Today, I’m delighted to feature another member of the nationwide network of British cut flower growers, Flowers from the Farm.
And it’s the turn of Arjen Huese of Wealden Flowers…
When did you start Wealden Flowers and where are you based?
I’ve been growing vegetables since 1997. I had a job first in Sweden, then had my own market garden in Germany. And then I moved back to Holland (where I’m from).
In 2002, I moved to the UK and I’m now based in East Sussex.
Since 2007, I’ve been growing flowers instead of vegetables, as I became more interested in beautiful things. I met my future wife around that time, etc, etc…
After ten years of vegetables, I got a bit bored with them, and flowers are amazing for the wide range of crops, how they grow (annual, perennial and shrubs) and from many more different plant families than vegetables (all annuals).
What types of flowers do you grow on your farm?
A wide range, both outdoors as well as in greenhouses, annuals as well as perennials and shrubs.
The flowers include roses, antirrhinum, peonies, sunflowers, sweet peas, hydrangeas, dahlias and zinnias.
Filler flowers include ammi, dill, hypericum, eryngium, scabiosa, agastache, euphorbia and statice.
Plus we grow the following foliage… bupleurum, eucalyptus, physocarpus and stachys.
Where do you sell your flowers?
I sell directly to florists and sometimes wholesalers. We do a delivery round in Brighton twice a week and sell nearly all our flowers to the Brighton florists.
Could you tell us about the flower growing courses which you run?
There is such an interest from flower shops in British flowers, and there isn’t nearly enough supply.
So, there is a huge niche in the market which is just screaming to be filled by small scale growers selling to their local flower shops.
When I found out, I realised that there would probably be many more keen gardeners and small scale growers who would like to grow cut flowers.
Unfortunately there aren’t many relevant books or courses, so I’ve made lots of mistakes over the last five years.
Fortunately, I’m good at record keeping and I learned a lot from my mistakes…about what works and what doesn’t work.
All this information I share with new prospective flower growers during a series of four courses:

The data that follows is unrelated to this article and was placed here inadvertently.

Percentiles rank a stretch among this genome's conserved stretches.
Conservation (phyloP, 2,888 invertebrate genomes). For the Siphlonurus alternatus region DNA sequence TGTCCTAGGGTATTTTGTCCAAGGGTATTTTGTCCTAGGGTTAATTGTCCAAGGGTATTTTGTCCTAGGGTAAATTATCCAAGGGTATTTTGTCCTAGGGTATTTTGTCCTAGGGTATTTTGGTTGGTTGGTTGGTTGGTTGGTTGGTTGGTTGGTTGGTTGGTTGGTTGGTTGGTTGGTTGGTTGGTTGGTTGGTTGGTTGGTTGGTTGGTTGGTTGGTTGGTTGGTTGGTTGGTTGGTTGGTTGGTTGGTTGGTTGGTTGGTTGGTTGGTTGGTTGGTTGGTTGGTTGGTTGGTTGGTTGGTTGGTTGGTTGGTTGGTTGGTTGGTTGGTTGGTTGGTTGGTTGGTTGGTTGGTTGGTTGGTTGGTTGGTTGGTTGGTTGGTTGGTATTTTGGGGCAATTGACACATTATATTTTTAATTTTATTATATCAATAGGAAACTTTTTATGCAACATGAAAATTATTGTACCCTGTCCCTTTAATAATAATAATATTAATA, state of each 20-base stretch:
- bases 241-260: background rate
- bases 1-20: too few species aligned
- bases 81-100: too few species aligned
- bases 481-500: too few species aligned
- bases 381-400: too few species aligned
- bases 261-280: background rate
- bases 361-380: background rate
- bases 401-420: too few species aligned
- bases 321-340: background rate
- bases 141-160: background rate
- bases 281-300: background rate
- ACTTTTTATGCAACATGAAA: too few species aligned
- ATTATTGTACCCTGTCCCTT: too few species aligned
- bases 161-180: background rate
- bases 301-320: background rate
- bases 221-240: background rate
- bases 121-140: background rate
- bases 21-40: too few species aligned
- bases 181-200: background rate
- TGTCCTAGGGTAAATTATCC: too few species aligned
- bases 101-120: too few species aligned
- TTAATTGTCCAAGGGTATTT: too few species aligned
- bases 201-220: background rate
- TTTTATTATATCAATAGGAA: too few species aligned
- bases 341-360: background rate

- Introduction to Cut Flower Growing
- Propagating Cut Flower Crops
- Planning your Cut Flower Growing Business
- Harvest and Post-Harvest of Cut Flowers.
The courses are very popular and many people who have done them are now running their own small scale cut flower growing business, earning at least part of their income from growing flowers.
What are your plans for the remainder of 2012?
The growing season has been very challenging because of the incredibly wet spring/early summer.
A lot of annual crops haven’t gone in the ground because the land was too wet to be cultivated.
So, we’re not picking as much as we should at the moment, and this growing season will end sooner than usual.
The plans for the rest of 2012 are to have some good conversations with two big florists and two wholesalers in Brighton to see if I can come to an agreement with them about larger quantities of certain crops.
I’ll be offering bulk discounts if they buy larger quantities of, for example, statice or sunflowers.
After that, it’s time for the yearly planning and ordering seeds. Some crops will be sown in autumn but we start most things in January/February.
What is your favourite flower?
Commercially speaking, I love sweet peas…they’re my best crop.
But personally I love the look of scabious…a bit scraggy, unpretentious and unruly but so pretty.
We grow both the annual and the perennial versions…beautiful colours.
Many thanks to Arjen for all his help in compiling today’s blog post.
(Images : Arjen Huese)